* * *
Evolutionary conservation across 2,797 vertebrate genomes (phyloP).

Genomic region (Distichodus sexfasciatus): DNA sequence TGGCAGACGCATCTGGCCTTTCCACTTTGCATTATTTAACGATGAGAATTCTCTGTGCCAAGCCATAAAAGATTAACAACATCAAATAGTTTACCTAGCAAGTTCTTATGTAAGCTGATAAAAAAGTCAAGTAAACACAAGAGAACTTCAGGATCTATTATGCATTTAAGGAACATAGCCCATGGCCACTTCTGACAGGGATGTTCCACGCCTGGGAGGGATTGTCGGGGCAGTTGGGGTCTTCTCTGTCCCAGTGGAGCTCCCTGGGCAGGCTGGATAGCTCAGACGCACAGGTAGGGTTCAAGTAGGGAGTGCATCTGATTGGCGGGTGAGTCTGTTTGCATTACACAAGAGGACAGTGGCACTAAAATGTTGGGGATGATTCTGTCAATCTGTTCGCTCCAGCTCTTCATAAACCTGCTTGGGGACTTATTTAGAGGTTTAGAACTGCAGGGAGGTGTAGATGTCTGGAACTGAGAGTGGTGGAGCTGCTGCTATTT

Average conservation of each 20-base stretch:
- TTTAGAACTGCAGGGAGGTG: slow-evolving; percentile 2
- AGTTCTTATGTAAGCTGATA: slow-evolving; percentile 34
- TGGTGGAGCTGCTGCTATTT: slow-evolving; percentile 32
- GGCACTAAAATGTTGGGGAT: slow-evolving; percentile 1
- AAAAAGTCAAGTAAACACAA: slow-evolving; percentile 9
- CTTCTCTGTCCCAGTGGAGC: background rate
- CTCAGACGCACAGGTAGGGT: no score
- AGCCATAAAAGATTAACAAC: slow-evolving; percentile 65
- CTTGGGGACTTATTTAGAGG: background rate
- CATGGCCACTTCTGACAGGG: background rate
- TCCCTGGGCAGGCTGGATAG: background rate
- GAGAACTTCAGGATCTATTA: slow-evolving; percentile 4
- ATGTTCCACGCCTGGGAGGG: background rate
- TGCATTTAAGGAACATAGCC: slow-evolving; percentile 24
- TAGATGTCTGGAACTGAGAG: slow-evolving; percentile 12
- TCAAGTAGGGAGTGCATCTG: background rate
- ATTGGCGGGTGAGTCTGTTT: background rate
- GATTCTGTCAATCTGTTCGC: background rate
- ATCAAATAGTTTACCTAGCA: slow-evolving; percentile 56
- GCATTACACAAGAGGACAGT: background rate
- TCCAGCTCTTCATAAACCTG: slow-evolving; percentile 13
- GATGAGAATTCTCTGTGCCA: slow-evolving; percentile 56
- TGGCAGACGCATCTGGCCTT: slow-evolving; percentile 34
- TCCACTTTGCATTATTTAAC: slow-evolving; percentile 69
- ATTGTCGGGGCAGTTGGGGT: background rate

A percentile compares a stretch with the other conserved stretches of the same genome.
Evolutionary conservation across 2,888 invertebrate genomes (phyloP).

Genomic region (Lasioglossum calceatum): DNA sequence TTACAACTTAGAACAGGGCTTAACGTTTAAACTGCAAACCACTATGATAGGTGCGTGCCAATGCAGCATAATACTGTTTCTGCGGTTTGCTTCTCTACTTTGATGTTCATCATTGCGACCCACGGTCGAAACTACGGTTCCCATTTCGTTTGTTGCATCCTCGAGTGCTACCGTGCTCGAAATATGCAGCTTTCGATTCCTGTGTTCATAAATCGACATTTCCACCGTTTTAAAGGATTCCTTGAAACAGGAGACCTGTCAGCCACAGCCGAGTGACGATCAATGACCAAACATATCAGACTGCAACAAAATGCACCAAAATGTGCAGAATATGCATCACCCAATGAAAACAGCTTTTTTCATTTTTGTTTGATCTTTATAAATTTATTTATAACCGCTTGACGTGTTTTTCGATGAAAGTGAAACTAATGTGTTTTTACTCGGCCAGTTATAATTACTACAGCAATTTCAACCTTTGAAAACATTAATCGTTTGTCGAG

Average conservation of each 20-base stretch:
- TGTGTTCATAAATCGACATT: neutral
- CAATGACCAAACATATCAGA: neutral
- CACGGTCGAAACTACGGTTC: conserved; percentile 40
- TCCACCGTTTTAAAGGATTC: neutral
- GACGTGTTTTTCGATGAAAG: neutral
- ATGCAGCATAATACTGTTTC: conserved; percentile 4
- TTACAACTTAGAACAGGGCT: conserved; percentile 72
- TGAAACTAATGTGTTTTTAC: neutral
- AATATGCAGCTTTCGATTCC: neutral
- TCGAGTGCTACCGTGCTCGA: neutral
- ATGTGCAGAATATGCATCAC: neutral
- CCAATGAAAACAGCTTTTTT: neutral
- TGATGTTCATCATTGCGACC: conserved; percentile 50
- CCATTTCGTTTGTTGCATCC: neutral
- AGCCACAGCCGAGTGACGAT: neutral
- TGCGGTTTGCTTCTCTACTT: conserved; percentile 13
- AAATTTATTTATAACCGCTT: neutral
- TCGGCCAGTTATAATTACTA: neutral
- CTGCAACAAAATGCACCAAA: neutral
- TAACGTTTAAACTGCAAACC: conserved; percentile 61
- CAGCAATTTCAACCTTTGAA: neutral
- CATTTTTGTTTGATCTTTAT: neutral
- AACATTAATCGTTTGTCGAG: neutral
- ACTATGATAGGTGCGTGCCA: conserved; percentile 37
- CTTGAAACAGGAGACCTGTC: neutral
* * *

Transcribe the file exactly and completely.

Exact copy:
Evolutionary conservation across 2,797 vertebrate genomes (phyloP).

Genomic region (Distichodus sexfasciatus): DNA sequence TGGCAGACGCATCTGGCCTTTCCACTTTGCATTATTTAACGATGAGAATTCTCTGTGCCAAGCCATAAAAGATTAACAACATCAAATAGTTTACCTAGCAAGTTCTTATGTAAGCTGATAAAAAAGTCAAGTAAACACAAGAGAACTTCAGGATCTATTATGCATTTAAGGAACATAGCCCATGGCCACTTCTGACAGGGATGTTCCACGCCTGGGAGGGATTGTCGGGGCAGTTGGGGTCTTCTCTGTCCCAGTGGAGCTCCCTGGGCAGGCTGGATAGCTCAGACGCACAGGTAGGGTTCAAGTAGGGAGTGCATCTGATTGGCGGGTGAGTCTGTTTGCATTACACAAGAGGACAGTGGCACTAAAATGTTGGGGATGATTCTGTCAATCTGTTCGCTCCAGCTCTTCATAAACCTGCTTGGGGACTTATTTAGAGGTTTAGAACTGCAGGGAGGTGTAGATGTCTGGAACTGAGAGTGGTGGAGCTGCTGCTATTT

Average conservation of each 20-base stretch:
- TTTAGAACTGCAGGGAGGTG: slow-evolving; percentile 2
- AGTTCTTATGTAAGCTGATA: slow-evolving; percentile 34
- TGGTGGAGCTGCTGCTATTT: slow-evolving; percentile 32
- GGCACTAAAATGTTGGGGAT: slow-evolving; percentile 1
- AAAAAGTCAAGTAAACACAA: slow-evolving; percentile 9
- CTTCTCTGTCCCAGTGGAGC: background rate
- CTCAGACGCACAGGTAGGGT: no score
- AGCCATAAAAGATTAACAAC: slow-evolving; percentile 65
- CTTGGGGACTTATTTAGAGG: background rate
- CATGGCCACTTCTGACAGGG: background rate
- TCCCTGGGCAGGCTGGATAG: background rate
- GAGAACTTCAGGATCTATTA: slow-evolving; percentile 4
- ATGTTCCACGCCTGGGAGGG: background rate
- TGCATTTAAGGAACATAGCC: slow-evolving; percentile 24
- TAGATGTCTGGAACTGAGAG: slow-evolving; percentile 12
- TCAAGTAGGGAGTGCATCTG: background rate
- ATTGGCGGGTGAGTCTGTTT: background rate
- GATTCTGTCAATCTGTTCGC: background rate
- ATCAAATAGTTTACCTAGCA: slow-evolving; percentile 56
- GCATTACACAAGAGGACAGT: background rate
- TCCAGCTCTTCATAAACCTG: slow-evolving; percentile 13
- GATGAGAATTCTCTGTGCCA: slow-evolving; percentile 56
- TGGCAGACGCATCTGGCCTT: slow-evolving; percentile 34
- TCCACTTTGCATTATTTAAC: slow-evolving; percentile 69
- ATTGTCGGGGCAGTTGGGGT: background rate

A percentile compares a stretch with the other conserved stretches of the same genome.
Evolutionary conservation across 2,888 invertebrate genomes (phyloP).

Genomic region (Lasioglossum calceatum): DNA sequence TTACAACTTAGAACAGGGCTTAACGTTTAAACTGCAAACCACTATGATAGGTGCGTGCCAATGCAGCATAATACTGTTTCTGCGGTTTGCTTCTCTACTTTGATGTTCATCATTGCGACCCACGGTCGAAACTACGGTTCCCATTTCGTTTGTTGCATCCTCGAGTGCTACCGTGCTCGAAATATGCAGCTTTCGATTCCTGTGTTCATAAATCGACATTTCCACCGTTTTAAAGGATTCCTTGAAACAGGAGACCTGTCAGCCACAGCCGAGTGACGATCAATGACCAAACATATCAGACTGCAACAAAATGCACCAAAATGTGCAGAATATGCATCACCCAATGAAAACAGCTTTTTTCATTTTTGTTTGATCTTTATAAATTTATTTATAACCGCTTGACGTGTTTTTCGATGAAAGTGAAACTAATGTGTTTTTACTCGGCCAGTTATAATTACTACAGCAATTTCAACCTTTGAAAACATTAATCGTTTGTCGAG

Average conservation of each 20-base stretch:
- TGTGTTCATAAATCGACATT: neutral
- CAATGACCAAACATATCAGA: neutral
- CACGGTCGAAACTACGGTTC: conserved; percentile 40
- TCCACCGTTTTAAAGGATTC: neutral
- GACGTGTTTTTCGATGAAAG: neutral
- ATGCAGCATAATACTGTTTC: conserved; percentile 4
- TTACAACTTAGAACAGGGCT: conserved; percentile 72
- TGAAACTAATGTGTTTTTAC: neutral
- AATATGCAGCTTTCGATTCC: neutral
- TCGAGTGCTACCGTGCTCGA: neutral
- ATGTGCAGAATATGCATCAC: neutral
- CCAATGAAAACAGCTTTTTT: neutral
- TGATGTTCATCATTGCGACC: conserved; percentile 50
- CCATTTCGTTTGTTGCATCC: neutral
- AGCCACAGCCGAGTGACGAT: neutral
- TGCGGTTTGCTTCTCTACTT: conserved; percentile 13
- AAATTTATTTATAACCGCTT: neutral
- TCGGCCAGTTATAATTACTA: neutral
- CTGCAACAAAATGCACCAAA: neutral
- TAACGTTTAAACTGCAAACC: conserved; percentile 61
- CAGCAATTTCAACCTTTGAA: neutral
- CATTTTTGTTTGATCTTTAT: neutral
- AACATTAATCGTTTGTCGAG: neutral
- ACTATGATAGGTGCGTGCCA: conserved; percentile 37
- CTTGAAACAGGAGACCTGTC: neutral